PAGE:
Both Dave Van Dyck in the Tribune and Gordon Wittenmyer in the Sun-Times have written that the Cubs are considering signing veteran centerfielder Jim Edmonds once he clears waivers on Wednesday. Felix Pie would presumably be sent down to Iowa to create roster room for Edmonds, who was released by the Padres this past weekend after hitting .178 in 90 AB's.

According to Wittenmyer's article on Monday...

"...multiple Cubs sources said the team plans to pursue Edmonds, and one said Edmonds has told his agent to talk to no one before he talks to the Cubs."

A four-time All-Star, Edmonds played six season with the Angels, before he was traded to the Cards in March of 2000. The Cardinals shipped him to San Diego this past off-season in a trade for a minor leaguer.

In Edmonds' 16-year Major League career, he has smacked 363 home runs, including 32 against the Chicago Cubs, the most Edmonds has hit against any one opponent.

Injuries and age have exacted a heavy on toll on Edmonds: since 2004, his annual OPS+ has fallen from 170 to 137, 110, 88, and in his brief time with the Padres this season, to a ridiculous 38.

Ducksnorts, a Padres blog written by Geoff Young, one of the best MLB blogs I've come across, had this to say about Edmonds following his release.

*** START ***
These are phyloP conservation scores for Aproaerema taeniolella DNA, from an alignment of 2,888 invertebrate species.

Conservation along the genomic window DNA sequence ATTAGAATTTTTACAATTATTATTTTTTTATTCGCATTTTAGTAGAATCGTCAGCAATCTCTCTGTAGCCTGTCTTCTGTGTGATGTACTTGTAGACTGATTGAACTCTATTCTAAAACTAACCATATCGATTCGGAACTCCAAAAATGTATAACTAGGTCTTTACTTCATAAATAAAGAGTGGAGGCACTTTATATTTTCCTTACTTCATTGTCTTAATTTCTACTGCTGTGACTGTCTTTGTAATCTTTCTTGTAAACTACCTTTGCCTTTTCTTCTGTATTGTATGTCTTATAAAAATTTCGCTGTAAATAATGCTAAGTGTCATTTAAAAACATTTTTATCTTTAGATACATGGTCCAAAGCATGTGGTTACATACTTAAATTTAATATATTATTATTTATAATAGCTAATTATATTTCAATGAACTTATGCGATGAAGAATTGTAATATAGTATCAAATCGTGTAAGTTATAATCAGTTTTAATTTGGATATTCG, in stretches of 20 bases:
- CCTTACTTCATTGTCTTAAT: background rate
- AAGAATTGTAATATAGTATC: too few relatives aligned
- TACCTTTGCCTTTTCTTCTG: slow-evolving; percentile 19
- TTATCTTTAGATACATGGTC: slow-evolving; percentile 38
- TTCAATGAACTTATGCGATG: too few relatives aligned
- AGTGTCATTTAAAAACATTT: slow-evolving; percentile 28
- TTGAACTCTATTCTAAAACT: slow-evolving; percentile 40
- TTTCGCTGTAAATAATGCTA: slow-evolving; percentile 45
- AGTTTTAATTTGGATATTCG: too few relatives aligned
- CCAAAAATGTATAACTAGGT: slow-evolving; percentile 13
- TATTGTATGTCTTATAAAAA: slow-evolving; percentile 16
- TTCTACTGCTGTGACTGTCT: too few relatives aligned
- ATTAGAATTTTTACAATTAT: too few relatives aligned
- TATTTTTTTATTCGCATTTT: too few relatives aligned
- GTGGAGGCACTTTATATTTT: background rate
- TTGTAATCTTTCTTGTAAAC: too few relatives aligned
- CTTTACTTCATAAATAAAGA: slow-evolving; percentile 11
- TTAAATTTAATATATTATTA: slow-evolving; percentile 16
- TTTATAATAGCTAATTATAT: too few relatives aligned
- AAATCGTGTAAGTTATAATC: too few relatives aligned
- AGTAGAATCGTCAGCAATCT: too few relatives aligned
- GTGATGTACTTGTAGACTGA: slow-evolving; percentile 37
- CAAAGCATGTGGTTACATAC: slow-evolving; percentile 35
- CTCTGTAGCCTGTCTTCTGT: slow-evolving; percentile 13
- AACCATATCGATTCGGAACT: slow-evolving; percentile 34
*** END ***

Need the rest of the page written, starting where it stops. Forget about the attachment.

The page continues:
So much for Jim Edmonds. Ducksnorts readers projected him to hit .255/.338/.418, with the most pessimistic of us pegging his OPS at a limp 645. Sadly, the former All-Star didn’t even come close to those meager numbers, finishing his Padres career at .178/.265/.233...and, more importantly, looking lost in center field.

Edmonds has been released, and his spot on the roster taken by Jody Gerut, who presumably will see most of the action in center field. This is a gutsy move considering that Gerut has 26 big-league games under his belt at the position, but such is life when you don’t have a contingency plan for your 38-year-old, badly faded superstar.

The Cubs may sign Edmonds and he may not contribute anything to the 2008 effort and be gone before he has even left a stain. The most compelling aspect of this story to me is that Felix Pie has proven himself to be of such low value to the Cubs that they would even consider such an acquisition.


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